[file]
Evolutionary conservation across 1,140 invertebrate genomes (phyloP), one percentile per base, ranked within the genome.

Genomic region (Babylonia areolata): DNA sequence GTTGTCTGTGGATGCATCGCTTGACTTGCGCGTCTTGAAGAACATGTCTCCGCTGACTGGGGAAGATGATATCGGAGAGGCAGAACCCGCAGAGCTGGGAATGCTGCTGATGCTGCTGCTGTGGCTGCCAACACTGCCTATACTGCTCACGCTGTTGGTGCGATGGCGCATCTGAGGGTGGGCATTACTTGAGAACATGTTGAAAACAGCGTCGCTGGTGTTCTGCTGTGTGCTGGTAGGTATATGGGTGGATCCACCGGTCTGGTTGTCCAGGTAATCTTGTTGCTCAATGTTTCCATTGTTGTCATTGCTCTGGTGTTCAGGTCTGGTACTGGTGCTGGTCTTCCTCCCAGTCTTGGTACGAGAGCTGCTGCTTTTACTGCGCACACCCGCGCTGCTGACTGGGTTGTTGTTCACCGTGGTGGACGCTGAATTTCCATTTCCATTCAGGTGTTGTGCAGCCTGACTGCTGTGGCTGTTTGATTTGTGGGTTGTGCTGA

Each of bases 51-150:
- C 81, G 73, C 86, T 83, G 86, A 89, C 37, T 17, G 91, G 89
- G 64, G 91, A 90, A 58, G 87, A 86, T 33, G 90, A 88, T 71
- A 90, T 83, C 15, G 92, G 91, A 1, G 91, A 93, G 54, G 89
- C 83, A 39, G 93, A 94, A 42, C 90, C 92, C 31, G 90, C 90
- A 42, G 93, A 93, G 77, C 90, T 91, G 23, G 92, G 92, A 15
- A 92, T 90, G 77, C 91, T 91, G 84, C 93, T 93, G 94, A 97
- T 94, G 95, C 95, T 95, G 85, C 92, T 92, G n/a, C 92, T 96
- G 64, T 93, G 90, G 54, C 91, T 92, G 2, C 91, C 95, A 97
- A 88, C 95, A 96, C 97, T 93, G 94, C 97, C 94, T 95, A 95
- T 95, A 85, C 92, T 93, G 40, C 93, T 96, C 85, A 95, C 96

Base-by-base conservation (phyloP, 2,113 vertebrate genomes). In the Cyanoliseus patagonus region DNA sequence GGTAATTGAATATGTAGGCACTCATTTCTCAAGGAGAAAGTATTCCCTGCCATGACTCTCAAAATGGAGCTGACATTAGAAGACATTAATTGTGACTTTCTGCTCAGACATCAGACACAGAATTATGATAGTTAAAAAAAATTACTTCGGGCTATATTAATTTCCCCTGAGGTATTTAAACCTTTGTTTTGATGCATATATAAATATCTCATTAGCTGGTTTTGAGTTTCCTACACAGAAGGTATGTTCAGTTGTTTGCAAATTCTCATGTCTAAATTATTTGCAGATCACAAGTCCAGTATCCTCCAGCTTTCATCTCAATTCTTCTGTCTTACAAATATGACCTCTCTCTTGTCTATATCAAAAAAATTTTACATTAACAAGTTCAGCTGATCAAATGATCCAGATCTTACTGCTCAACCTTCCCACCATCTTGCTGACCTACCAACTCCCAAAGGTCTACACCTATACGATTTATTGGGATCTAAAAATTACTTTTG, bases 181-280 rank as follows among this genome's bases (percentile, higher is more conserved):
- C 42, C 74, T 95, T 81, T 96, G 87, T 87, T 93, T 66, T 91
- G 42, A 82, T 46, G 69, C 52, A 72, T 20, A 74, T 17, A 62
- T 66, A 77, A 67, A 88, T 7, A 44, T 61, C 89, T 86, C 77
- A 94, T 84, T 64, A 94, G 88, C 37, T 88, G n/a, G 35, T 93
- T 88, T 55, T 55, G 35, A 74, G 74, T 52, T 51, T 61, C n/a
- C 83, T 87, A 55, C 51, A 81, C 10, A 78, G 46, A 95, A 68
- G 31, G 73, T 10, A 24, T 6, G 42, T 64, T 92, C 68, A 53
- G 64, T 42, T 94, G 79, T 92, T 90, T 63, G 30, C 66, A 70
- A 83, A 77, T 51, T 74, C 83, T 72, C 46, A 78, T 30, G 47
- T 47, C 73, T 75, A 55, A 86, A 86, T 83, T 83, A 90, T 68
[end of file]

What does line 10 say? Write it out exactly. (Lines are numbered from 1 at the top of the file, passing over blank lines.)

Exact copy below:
- T 94, G 95, C 95, T 95, G 85, C 92, T 92, G n/a, C 92, T 96